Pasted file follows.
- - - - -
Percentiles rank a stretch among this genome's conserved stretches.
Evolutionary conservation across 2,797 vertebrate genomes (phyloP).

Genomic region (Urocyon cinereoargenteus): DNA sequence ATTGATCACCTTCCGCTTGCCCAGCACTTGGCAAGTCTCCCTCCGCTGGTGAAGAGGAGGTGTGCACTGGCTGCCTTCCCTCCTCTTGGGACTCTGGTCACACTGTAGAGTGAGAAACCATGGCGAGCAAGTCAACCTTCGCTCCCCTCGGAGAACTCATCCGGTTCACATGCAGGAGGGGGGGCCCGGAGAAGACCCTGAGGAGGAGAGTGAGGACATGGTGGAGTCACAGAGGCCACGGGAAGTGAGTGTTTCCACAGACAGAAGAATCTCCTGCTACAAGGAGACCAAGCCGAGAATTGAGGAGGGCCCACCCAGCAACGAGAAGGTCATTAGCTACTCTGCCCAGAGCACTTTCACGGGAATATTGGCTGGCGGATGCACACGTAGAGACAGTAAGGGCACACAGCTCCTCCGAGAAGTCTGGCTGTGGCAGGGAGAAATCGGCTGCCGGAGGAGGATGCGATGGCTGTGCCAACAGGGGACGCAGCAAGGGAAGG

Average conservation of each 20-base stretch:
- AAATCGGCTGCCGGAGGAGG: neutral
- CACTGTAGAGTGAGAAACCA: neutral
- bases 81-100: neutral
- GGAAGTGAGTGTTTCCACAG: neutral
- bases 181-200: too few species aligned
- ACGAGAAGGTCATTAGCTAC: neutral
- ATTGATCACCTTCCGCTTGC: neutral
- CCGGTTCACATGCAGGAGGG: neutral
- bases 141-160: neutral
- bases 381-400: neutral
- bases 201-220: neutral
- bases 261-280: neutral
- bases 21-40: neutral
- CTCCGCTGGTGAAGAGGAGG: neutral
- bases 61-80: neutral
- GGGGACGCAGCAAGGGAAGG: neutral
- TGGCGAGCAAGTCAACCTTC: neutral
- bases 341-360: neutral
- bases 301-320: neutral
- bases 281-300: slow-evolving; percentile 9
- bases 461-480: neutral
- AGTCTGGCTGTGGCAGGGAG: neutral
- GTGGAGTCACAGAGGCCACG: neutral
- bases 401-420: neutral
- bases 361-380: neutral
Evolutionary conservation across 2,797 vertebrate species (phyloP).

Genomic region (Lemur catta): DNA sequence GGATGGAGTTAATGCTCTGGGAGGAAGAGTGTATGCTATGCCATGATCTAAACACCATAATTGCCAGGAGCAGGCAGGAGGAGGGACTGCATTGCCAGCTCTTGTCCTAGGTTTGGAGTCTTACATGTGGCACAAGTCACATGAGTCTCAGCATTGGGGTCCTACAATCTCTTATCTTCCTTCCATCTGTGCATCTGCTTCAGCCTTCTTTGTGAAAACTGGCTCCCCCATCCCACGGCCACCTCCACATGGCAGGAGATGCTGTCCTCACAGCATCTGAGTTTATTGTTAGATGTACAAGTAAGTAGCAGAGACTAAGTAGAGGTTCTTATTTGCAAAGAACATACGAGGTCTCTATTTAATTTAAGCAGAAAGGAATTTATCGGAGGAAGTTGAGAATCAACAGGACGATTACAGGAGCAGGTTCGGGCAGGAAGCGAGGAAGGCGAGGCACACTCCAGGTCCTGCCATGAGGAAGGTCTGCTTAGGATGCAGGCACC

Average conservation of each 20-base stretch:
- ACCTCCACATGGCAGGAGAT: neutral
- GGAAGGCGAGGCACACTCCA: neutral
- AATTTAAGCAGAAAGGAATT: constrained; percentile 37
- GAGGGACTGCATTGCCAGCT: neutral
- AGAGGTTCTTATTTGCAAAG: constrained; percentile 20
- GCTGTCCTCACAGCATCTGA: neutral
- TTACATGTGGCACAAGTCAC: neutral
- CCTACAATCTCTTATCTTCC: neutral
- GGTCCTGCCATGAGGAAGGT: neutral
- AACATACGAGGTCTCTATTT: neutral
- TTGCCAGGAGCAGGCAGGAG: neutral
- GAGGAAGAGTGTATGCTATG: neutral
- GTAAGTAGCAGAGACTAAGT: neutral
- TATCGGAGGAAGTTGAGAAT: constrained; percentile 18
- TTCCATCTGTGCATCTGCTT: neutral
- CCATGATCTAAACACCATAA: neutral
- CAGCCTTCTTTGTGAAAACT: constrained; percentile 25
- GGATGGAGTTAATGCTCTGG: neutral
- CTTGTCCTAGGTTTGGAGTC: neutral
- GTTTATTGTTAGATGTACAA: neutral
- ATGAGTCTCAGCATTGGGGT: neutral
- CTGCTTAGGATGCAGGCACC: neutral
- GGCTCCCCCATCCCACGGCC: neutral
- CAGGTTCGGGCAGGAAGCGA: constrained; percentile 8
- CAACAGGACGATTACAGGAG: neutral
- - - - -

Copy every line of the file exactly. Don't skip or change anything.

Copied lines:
Percentiles rank a stretch among this genome's conserved stretches.
Evolutionary conservation across 2,797 vertebrate genomes (phyloP).

Genomic region (Urocyon cinereoargenteus): DNA sequence ATTGATCACCTTCCGCTTGCCCAGCACTTGGCAAGTCTCCCTCCGCTGGTGAAGAGGAGGTGTGCACTGGCTGCCTTCCCTCCTCTTGGGACTCTGGTCACACTGTAGAGTGAGAAACCATGGCGAGCAAGTCAACCTTCGCTCCCCTCGGAGAACTCATCCGGTTCACATGCAGGAGGGGGGGCCCGGAGAAGACCCTGAGGAGGAGAGTGAGGACATGGTGGAGTCACAGAGGCCACGGGAAGTGAGTGTTTCCACAGACAGAAGAATCTCCTGCTACAAGGAGACCAAGCCGAGAATTGAGGAGGGCCCACCCAGCAACGAGAAGGTCATTAGCTACTCTGCCCAGAGCACTTTCACGGGAATATTGGCTGGCGGATGCACACGTAGAGACAGTAAGGGCACACAGCTCCTCCGAGAAGTCTGGCTGTGGCAGGGAGAAATCGGCTGCCGGAGGAGGATGCGATGGCTGTGCCAACAGGGGACGCAGCAAGGGAAGG

Average conservation of each 20-base stretch:
- AAATCGGCTGCCGGAGGAGG: neutral
- CACTGTAGAGTGAGAAACCA: neutral
- bases 81-100: neutral
- GGAAGTGAGTGTTTCCACAG: neutral
- bases 181-200: too few species aligned
- ACGAGAAGGTCATTAGCTAC: neutral
- ATTGATCACCTTCCGCTTGC: neutral
- CCGGTTCACATGCAGGAGGG: neutral
- bases 141-160: neutral
- bases 381-400: neutral
- bases 201-220: neutral
- bases 261-280: neutral
- bases 21-40: neutral
- CTCCGCTGGTGAAGAGGAGG: neutral
- bases 61-80: neutral
- GGGGACGCAGCAAGGGAAGG: neutral
- TGGCGAGCAAGTCAACCTTC: neutral
- bases 341-360: neutral
- bases 301-320: neutral
- bases 281-300: slow-evolving; percentile 9
- bases 461-480: neutral
- AGTCTGGCTGTGGCAGGGAG: neutral
- GTGGAGTCACAGAGGCCACG: neutral
- bases 401-420: neutral
- bases 361-380: neutral
Evolutionary conservation across 2,797 vertebrate species (phyloP).

Genomic region (Lemur catta): DNA sequence GGATGGAGTTAATGCTCTGGGAGGAAGAGTGTATGCTATGCCATGATCTAAACACCATAATTGCCAGGAGCAGGCAGGAGGAGGGACTGCATTGCCAGCTCTTGTCCTAGGTTTGGAGTCTTACATGTGGCACAAGTCACATGAGTCTCAGCATTGGGGTCCTACAATCTCTTATCTTCCTTCCATCTGTGCATCTGCTTCAGCCTTCTTTGTGAAAACTGGCTCCCCCATCCCACGGCCACCTCCACATGGCAGGAGATGCTGTCCTCACAGCATCTGAGTTTATTGTTAGATGTACAAGTAAGTAGCAGAGACTAAGTAGAGGTTCTTATTTGCAAAGAACATACGAGGTCTCTATTTAATTTAAGCAGAAAGGAATTTATCGGAGGAAGTTGAGAATCAACAGGACGATTACAGGAGCAGGTTCGGGCAGGAAGCGAGGAAGGCGAGGCACACTCCAGGTCCTGCCATGAGGAAGGTCTGCTTAGGATGCAGGCACC

Average conservation of each 20-base stretch:
- ACCTCCACATGGCAGGAGAT: neutral
- GGAAGGCGAGGCACACTCCA: neutral
- AATTTAAGCAGAAAGGAATT: constrained; percentile 37
- GAGGGACTGCATTGCCAGCT: neutral
- AGAGGTTCTTATTTGCAAAG: constrained; percentile 20
- GCTGTCCTCACAGCATCTGA: neutral
- TTACATGTGGCACAAGTCAC: neutral
- CCTACAATCTCTTATCTTCC: neutral
- GGTCCTGCCATGAGGAAGGT: neutral
- AACATACGAGGTCTCTATTT: neutral
- TTGCCAGGAGCAGGCAGGAG: neutral
- GAGGAAGAGTGTATGCTATG: neutral
- GTAAGTAGCAGAGACTAAGT: neutral
- TATCGGAGGAAGTTGAGAAT: constrained; percentile 18
- TTCCATCTGTGCATCTGCTT: neutral
- CCATGATCTAAACACCATAA: neutral
- CAGCCTTCTTTGTGAAAACT: constrained; percentile 25
- GGATGGAGTTAATGCTCTGG: neutral
- CTTGTCCTAGGTTTGGAGTC: neutral
- GTTTATTGTTAGATGTACAA: neutral
- ATGAGTCTCAGCATTGGGGT: neutral
- CTGCTTAGGATGCAGGCACC: neutral
- GGCTCCCCCATCCCACGGCC: neutral
- CAGGTTCGGGCAGGAAGCGA: constrained; percentile 8
- CAACAGGACGATTACAGGAG: neutral